Cris Cohen: Now, one of the first things you notice when comparing Thelonious Monk's recordings to yours is the difference in the quality of sound, quite obviously because you had much different recording materials available to you than he did. Was there ever any concern about making the songs too clean or too crisp?
Andy Summers: Well, it's a good thought. Yeah, I understood what you were saying, but I guess the way I almost visualized it was that everything's just going to sound much clearer and fresh because of what we can bring to recordings now, the actual recording quality. No, I saw that as a plus actually.
Cris Cohen: So it's like when you pick up an older vinyl album and you think, "If only he had the kind of recording equipment I have access to, how much better we could have heard him."
Andy Summers: And also personally, I like recordings to be… I mean, this is always just something I have to go through with every engineer because engineers will tend to separate everything out and make them very clean, because that's what they do. And I always try and keep things a little rough, a little murky sounding, punchier. I don't like things to be too audiophile as it were, because I think it tends to take away from the richness of the music sometimes.
Cris Cohen: I read another interview where you said, "We're not rock stars. We're musicians." How do you define the difference between the two?
John McFee of The Doobie Brothers: In general, a rock star to me is like, that's what people think you are. That's an outside perception. To the public, that guy's in a band, or he's an artist that's famous, sells a lot of records or whatever, all that, has this degree of success. That's a rock star. This is a perception from the outside. But there are some people that think they're rock stars. And so there's that, and that's what I was addressing when I said, "We just want to be musicians. "We're not into this rock star thing at all. It's like, hey, it's about the music. And that's something, before I joined the Doobies, I always felt like that's a band that seems like they must be just focused on the music.
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Cris Cohen interviews drummer Sandy Gennaro. Sandy has recorded several Top 10 singles and played with artists such as Cyndi Lauper, Joan Jett and the Blackhearts, Bo Diddley, and Johnny Winter. They discuss:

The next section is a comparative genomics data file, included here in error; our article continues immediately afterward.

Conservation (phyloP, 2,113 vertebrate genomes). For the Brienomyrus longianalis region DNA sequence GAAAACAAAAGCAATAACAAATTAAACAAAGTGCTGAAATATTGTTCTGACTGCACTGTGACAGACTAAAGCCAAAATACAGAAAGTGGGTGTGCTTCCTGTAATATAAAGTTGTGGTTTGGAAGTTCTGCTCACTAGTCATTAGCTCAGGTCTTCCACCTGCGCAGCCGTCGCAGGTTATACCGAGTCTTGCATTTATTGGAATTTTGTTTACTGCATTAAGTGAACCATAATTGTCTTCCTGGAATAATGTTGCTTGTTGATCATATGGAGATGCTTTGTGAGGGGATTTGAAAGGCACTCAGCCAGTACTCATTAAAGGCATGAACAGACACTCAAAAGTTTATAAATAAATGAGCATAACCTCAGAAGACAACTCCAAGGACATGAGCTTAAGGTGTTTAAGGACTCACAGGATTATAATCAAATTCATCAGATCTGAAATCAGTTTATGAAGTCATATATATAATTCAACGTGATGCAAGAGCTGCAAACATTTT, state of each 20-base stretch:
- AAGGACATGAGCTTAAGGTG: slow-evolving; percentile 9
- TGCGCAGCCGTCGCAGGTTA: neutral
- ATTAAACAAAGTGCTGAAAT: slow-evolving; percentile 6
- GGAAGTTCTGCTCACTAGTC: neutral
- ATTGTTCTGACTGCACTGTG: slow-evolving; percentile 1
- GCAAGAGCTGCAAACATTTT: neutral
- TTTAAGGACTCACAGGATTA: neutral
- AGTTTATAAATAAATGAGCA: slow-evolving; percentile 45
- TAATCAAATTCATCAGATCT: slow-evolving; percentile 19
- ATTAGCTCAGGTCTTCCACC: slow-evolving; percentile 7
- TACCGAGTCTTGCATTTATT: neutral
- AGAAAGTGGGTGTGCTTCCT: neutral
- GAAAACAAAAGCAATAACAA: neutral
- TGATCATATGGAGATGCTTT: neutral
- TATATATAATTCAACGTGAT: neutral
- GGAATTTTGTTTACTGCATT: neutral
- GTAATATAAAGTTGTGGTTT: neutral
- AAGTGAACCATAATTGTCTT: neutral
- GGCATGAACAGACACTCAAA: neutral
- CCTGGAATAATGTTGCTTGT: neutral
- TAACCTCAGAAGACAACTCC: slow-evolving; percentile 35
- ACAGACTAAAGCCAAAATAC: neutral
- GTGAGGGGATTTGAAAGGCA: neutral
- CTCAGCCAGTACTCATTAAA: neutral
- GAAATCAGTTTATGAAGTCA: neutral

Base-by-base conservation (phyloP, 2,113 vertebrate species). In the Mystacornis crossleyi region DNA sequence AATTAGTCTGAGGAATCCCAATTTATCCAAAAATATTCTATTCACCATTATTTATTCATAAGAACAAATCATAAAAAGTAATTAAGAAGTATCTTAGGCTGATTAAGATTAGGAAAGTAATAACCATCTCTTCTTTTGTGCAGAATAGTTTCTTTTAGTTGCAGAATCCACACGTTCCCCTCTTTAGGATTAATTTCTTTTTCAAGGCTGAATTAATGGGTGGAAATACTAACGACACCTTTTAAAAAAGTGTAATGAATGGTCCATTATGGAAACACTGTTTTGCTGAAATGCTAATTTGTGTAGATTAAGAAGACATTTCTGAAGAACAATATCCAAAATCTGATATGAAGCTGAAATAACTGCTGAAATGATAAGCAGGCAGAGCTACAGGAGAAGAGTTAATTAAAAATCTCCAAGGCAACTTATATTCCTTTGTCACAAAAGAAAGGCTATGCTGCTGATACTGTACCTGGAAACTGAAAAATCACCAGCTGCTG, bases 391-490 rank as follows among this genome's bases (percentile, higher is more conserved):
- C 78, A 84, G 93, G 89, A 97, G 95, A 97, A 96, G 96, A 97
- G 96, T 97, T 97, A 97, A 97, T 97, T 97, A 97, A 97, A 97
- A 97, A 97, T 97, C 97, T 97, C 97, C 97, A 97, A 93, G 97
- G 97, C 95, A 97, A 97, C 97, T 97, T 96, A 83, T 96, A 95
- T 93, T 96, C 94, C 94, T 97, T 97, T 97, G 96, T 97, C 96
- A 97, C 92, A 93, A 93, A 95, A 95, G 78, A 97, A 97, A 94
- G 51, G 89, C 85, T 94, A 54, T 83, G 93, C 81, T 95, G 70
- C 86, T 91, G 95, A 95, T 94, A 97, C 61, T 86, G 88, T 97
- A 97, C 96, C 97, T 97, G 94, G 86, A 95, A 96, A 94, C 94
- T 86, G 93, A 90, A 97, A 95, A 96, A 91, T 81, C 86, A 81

- Joan Jett – “Everything you play sounds like a hit record.”
- The natural ability called “feel”
- His intense preparation for gigs
- Knowing what NOT to play
- What he teaches to corporations about beating the odds
- Why many companies have customer service issues or employee retention issues
- And more
Cris Cohen: Do you think with a lot of modern day recording there is too much emphasis on perfection?
Jim Weider of clients The Weight Band: Yes, I do. A lot of that is because of technology. Now you’ve got 48 tracks of Pro Tools, and you can overdub endlessly. You cut all these tracks, then you have to go in the studio and mix and make decisions. Back when we were using tape, you had 16 tracks and you made your decisions immediately. It was no cut, paste, cut, paste, cut. There was a little bit of editing and that was it. There weren’t a lot of endless decisions. That can be a nightmare. Technology can hinder you if you let it, if you get sucked in.
Cris Cohen: Last fall, I interviewed Billy Cobham and he described his playing in jazz and drumming as he always thinks of it as he's writing a letter to someone. And so that seems to be what you were talking about.
Andy Summers: It is. It's a narrative, if it comes from the right place. I go out now and I usually play with the trio. I stand there for a couple of hours on the stage and I play these beautiful tunes, and then I improvise. Basically, improvisation is on the spot composition. But playing jazz like that and trying to play deep, it's a real mirror of where you are at the time. What's in your head, your physicality, the room, how you feel about your life… and it really mirrors all these things. And that's what I love about it. There's a truth to it. That when you really just stand there and you're just trying to play naked in the space, then it's like you're really attaching to sort of a life process.
It's some hard stuff to talk about. It sounds mystical, which is what it is in a way. Words cannot describe it. Except when it's happening, at the right level, you connect to something. I don’t want to get a bit religious, but it is sort of talking to a higher power or something. You do get connected in a way that is deep and hard to talk about, but is very satisfying. Like when you connect with a score, it doesn't happen every time, but in the really great moments, when it's happening like that, it's a wonderful thing.
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